Wednesday, January 7, 2009
Where the credit is due
Over and over again, I am struck my what a great childhood my kids are having. And no, I'm not talking about my perfect parenting, their material possessions,or their renaissance experiences. I am talking about the wide open spaces. I am talking about no fences. I am talking about no fear. I am talking about the feeling of fresh air, a vision of a sky full of stars, the smell of livestock, the taste of food that was grown with your own hands. I am talking about the farm. Right now, the young-uns are outside exploring. Each day, when they go outside, they wander around the property making up games, pretending, finding animal paw prints in the dirt, blazing trails, feeding animals, covering themselves in dirt all the while. This was not the childhood I had, but it was the childhood of my husband and all his family before him. Nothing about this strikes him as wonderful or strange. But to me, I take it all in and have to wonder, what type of people will this make them? I know for a fact they will never be bored. They don't depend media to entertain them. I also know for a fact they will be innovative and self-sufficient. They have learned to figure out how to do things and how to make things happen. This of course is the obvious reason for the progress of civilization- we are all where we are because of the survival and perseverance of the people before us. And while we are all capable of contributing to society, I see people with the knowledge of basic survival skills and basic problem solving skills and self-sufficiency as being the people who make the biggest changes for good. I wish I could take the credit for these qualities in my kids. But the credit goes to the great outdoors. The credit goes to the hours and hours that they have spent and will spent simply figuring out life outside the four walls of this house.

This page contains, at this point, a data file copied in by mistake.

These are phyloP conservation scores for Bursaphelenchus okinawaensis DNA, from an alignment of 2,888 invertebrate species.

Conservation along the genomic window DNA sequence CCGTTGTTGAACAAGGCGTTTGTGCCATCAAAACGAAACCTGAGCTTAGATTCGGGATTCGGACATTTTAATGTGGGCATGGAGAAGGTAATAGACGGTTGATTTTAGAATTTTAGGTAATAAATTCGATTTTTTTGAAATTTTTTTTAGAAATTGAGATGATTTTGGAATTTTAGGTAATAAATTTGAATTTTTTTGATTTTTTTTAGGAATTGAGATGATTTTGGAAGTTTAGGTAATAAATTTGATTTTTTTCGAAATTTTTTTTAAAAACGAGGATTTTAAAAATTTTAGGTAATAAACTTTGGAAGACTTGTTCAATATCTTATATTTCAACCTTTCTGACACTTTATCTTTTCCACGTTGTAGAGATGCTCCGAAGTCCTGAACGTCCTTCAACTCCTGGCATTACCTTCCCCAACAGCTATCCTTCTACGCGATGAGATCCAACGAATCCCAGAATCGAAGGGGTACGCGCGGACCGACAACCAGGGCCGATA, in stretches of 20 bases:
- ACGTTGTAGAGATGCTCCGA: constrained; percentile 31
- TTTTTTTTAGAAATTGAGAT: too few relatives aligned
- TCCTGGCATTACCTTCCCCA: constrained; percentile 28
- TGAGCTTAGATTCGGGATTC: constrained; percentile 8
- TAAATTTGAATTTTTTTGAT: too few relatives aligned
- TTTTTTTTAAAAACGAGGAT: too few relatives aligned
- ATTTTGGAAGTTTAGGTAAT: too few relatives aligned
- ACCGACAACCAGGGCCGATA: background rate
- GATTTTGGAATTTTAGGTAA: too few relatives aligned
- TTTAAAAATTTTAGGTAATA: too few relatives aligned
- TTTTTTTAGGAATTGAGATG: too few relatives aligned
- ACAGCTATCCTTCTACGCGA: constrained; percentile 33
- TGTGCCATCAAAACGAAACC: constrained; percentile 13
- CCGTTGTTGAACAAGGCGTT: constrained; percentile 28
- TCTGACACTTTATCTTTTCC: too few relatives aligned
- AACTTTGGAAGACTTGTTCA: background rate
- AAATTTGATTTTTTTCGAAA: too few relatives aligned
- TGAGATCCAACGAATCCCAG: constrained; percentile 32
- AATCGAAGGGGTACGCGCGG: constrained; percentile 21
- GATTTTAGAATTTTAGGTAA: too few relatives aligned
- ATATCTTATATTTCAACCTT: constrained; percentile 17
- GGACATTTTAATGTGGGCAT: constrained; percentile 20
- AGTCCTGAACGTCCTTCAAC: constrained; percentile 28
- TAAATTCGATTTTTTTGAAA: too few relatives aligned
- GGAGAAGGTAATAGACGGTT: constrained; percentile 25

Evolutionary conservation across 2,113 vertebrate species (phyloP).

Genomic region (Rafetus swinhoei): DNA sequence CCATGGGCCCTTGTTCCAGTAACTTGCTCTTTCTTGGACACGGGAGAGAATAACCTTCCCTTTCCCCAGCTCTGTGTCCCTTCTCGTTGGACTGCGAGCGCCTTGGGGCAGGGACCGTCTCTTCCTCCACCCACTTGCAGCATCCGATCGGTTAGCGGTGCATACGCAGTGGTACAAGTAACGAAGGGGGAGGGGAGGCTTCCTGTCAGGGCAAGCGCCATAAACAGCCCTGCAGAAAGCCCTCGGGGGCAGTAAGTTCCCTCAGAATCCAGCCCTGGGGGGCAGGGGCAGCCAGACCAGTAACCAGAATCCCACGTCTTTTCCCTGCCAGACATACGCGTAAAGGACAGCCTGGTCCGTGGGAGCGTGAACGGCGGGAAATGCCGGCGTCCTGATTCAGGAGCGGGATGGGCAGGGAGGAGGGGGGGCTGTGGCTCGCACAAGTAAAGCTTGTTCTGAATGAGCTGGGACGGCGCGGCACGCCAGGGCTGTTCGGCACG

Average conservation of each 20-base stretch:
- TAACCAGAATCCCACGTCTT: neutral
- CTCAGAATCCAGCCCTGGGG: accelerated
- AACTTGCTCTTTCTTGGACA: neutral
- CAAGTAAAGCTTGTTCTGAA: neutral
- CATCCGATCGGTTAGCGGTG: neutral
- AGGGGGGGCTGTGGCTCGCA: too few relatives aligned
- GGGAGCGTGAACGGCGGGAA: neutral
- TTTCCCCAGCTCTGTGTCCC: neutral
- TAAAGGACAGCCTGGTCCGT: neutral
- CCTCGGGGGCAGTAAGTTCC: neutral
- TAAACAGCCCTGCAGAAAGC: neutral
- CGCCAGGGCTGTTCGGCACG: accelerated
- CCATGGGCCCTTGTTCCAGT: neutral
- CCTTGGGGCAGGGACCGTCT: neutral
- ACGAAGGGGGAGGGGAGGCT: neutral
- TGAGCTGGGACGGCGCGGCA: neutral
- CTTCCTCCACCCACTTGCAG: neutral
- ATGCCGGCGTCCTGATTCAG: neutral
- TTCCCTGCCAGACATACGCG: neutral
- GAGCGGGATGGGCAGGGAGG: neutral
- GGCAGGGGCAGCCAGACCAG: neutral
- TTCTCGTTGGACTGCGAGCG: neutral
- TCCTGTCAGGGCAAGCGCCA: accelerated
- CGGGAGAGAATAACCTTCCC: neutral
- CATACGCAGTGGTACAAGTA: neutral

I work in nursing homes located in rural areas. The majority of people that I work with grew up in this area on family farms. When they hear that I am the wife of a farmer, and that my children are growing up on a farm, they tell me, "Honey, it's a hard life. But it's a good life. I'm a better person for growing up on a farm." This generation of people is also the generation who were finally able to leave the farm. There were education opportunities available to them which allowed them to move to the city, take jobs working for the man and raise families in neighborhoods. At the time I'm sure it sounded like the dream life. Now, families like mine are in the minority and I hear all the time from city folk, "You are so lucky to live on a farm!" And I can't agree with them more.
In a time in our world where parents and children are forced to alienate themselves from others and be on hyper alert for danger outside of the home, I am ever thankful. My kids are running free, no cars or strangers in sight. Just wide open spaces and plenty of exploring to do.
Thank you farm. Thank you God.